Something to try: If you have a character in mind, allow them to vent on the page. Write whatever’s on their mind in the first person. If you’re not working on a project right now but want to get the creative juices flowing, find a picture of a person in a magazine, a newspaper or in a work of art (as Tracy Chevalier did in Girl with a Pearl Earring) and imagine what they are thinking. What is their world like? Then give them a voice. Who knows where it will lead.


Waltzing with words

It occurred to me, while watching Pamela dance her Viennese Waltz on Strictly last night, that writing is a lot like dancing. I used to do ballroom and Latin as a kid and met my husband salsa dancing and more recently got into lindyhop. When you’re dancing, especially with a partner, and you’re really in the moment and in harmony with the music and reading each other’s moves, there’s a wonderful sense of flow and of being at one with the world. I get that same feeling when I’m writing, when I’m inside my story and my characters. There comes a point when the story writes itself. It’s that same exhilaration. It’s spiritual in a way.

But it can be painful starting a new book. I’m having a real problem this time as I’ve been ‘blocked’ for the past year. So on top of the usual force of will needed to get my shoulder to the wheel of a new project and heave it into motion, there’s doubt and fear to contend with. Will I ever get going again? Maybe I’m not really a writer, after all? (Yes, we all think that.) What if I write another book I can’t sell because ‘the market’s difficult’? And as soon as I start thinking about what the market wants, it blocks me. Yet it has to be considered if I want to get published.

Wordism: You have to find a happy halfway house between writing for yourself and for the market. For me, writing for myself comes first, but if you want to be published, you have to have the market in the back of your mind.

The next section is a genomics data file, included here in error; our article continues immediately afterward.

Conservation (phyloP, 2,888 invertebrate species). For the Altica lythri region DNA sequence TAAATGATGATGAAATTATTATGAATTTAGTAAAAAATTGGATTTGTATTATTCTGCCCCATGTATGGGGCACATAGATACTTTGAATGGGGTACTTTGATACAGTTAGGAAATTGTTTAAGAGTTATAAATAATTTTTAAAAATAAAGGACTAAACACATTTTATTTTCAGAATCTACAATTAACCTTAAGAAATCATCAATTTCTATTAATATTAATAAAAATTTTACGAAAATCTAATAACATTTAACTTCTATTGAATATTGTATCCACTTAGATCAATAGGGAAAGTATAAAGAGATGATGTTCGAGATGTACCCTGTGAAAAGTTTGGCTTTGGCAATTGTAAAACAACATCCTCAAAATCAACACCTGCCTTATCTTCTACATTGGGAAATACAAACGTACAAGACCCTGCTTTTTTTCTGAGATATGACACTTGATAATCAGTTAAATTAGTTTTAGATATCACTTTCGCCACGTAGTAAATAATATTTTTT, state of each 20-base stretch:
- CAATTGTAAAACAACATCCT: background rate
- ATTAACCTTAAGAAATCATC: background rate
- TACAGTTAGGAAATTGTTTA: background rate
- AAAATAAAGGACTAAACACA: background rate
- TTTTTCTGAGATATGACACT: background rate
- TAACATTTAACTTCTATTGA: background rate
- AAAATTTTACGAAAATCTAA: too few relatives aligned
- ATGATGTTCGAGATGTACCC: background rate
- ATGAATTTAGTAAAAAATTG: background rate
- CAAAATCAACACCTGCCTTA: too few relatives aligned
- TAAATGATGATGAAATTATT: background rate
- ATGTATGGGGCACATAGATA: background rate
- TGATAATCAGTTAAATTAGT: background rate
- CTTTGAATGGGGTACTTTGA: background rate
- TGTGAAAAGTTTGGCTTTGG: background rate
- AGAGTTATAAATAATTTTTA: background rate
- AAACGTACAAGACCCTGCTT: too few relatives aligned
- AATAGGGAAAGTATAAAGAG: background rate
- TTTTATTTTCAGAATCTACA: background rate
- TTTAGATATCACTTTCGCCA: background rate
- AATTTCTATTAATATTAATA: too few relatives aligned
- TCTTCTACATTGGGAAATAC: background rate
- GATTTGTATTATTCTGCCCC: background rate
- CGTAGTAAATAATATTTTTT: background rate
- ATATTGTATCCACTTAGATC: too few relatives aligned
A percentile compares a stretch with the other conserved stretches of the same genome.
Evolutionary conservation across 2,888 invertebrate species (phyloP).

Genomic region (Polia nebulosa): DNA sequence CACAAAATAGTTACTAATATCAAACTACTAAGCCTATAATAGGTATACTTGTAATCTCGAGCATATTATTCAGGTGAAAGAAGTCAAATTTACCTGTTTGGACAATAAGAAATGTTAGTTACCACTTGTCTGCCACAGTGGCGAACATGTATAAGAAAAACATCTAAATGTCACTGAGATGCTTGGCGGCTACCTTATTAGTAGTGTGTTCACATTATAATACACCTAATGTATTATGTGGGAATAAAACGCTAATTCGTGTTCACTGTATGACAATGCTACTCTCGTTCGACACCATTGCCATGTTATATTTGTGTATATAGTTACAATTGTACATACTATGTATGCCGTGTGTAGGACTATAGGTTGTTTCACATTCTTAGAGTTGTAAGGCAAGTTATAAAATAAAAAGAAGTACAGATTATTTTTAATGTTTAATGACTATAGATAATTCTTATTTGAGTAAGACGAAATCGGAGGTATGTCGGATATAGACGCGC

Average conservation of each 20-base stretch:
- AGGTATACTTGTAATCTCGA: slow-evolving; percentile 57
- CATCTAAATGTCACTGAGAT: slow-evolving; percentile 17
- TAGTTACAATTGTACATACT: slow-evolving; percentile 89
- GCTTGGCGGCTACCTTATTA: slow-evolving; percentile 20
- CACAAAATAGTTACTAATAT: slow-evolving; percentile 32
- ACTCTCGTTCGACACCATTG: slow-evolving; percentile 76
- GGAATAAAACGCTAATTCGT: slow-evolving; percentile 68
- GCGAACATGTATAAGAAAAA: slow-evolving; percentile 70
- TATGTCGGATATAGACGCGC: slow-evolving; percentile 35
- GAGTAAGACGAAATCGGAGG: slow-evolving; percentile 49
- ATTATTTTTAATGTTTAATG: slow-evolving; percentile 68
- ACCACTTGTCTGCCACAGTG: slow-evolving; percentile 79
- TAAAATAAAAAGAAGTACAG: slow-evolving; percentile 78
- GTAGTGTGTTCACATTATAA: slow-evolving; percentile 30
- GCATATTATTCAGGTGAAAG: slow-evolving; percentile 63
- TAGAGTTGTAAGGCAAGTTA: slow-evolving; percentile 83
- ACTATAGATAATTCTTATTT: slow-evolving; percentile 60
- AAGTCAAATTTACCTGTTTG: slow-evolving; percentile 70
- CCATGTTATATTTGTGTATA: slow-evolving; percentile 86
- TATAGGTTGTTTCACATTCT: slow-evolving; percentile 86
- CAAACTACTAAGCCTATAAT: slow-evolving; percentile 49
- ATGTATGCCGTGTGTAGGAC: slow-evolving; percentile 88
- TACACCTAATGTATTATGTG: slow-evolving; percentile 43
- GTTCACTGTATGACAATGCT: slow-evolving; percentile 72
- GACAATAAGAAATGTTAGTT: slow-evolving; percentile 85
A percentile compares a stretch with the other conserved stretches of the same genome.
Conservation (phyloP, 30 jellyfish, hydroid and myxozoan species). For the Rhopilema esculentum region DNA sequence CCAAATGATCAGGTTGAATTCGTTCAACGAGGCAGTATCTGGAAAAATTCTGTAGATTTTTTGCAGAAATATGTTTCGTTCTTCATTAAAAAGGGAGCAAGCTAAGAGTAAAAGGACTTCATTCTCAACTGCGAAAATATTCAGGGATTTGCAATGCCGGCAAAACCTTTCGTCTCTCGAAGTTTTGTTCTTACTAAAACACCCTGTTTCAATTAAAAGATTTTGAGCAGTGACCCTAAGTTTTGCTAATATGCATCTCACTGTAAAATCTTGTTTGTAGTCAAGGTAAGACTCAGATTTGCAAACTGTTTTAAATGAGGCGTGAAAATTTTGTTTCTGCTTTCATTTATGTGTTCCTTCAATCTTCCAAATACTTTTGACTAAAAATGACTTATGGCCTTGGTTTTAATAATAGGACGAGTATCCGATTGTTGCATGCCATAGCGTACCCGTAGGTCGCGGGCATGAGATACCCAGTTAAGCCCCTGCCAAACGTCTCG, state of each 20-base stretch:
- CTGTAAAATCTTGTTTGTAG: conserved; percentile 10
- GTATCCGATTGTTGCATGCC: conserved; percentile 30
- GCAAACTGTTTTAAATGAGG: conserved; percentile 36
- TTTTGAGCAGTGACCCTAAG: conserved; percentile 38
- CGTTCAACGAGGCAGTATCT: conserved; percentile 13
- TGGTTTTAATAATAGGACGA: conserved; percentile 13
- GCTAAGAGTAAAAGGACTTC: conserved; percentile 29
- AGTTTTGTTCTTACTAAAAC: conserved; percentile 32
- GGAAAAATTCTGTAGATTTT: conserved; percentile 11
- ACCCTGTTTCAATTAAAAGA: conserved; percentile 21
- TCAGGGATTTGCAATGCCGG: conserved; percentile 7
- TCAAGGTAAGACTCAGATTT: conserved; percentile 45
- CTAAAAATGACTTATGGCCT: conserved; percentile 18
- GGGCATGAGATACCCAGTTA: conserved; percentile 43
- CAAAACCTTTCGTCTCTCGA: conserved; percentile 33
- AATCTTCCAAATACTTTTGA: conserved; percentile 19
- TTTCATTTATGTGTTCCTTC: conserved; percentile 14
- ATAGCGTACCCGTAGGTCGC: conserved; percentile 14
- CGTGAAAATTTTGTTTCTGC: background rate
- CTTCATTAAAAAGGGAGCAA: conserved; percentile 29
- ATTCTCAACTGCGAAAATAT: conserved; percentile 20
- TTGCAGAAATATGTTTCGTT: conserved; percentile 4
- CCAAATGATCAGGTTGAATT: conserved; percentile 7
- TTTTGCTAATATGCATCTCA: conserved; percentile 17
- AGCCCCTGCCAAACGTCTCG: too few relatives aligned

I’m trying not to think of myself as ‘blocked’ but ‘recovering’ after my last book The Smuggler’s Daughter didn’t get off the ground. I’ve spent eight years honing my craft. I’ve done an MA in Creative writing which helped me understand plot and structure and write a cracking good read in Smugglers. I had nine agents wanting to read more and three or four wanting to represent me. It was exciting, it was overwhelming, it was all about to happen…

And then it didn’t. ‘Kids aren’t interested in historical fiction at the moment’, was the feedback from the ten publishers it went out to. ‘The market’s difficult’. ‘Not right for our list’. A couple of editors loved it but couldn’t get their sales teams on board. Crash. I fell back to earth. But my book hadn’t left it.

So I have been recovering, nursing my bruised ego, building up my reserves for the next book.

Wordism: The difference between a published writer and an unpublished writer is perseverance.

I have been reading Julia Cameron’s The Artist’s Way (well worth a read), which suggests doing ‘morning pages’ – falling out of bed and, before doing anything else, writing three pages of whatever is on your mind. This is meant to help in bypassing the inner critic and also help you explore who you are and what’s important to you because that will feed into your ‘voice’ as a writer. She also recommends taking yourself off on an ‘artist’s date’ to fill the creative well. So I’ve been doing that too. I am not blocked, I am filling the well. It is important to trick the mind by turning what feels like a negative into a positive.

I am also focusing on that feeling when I’m in the flow, when everything else falls away and the writing seems to come from some force outside of yourself and flows through you on to the page. When writing is like dancing. Like Pamela’s waltz and Kara’s tango.

At the moment, I have a touch of the Widdecombes. It will pass. I will waltz with words again.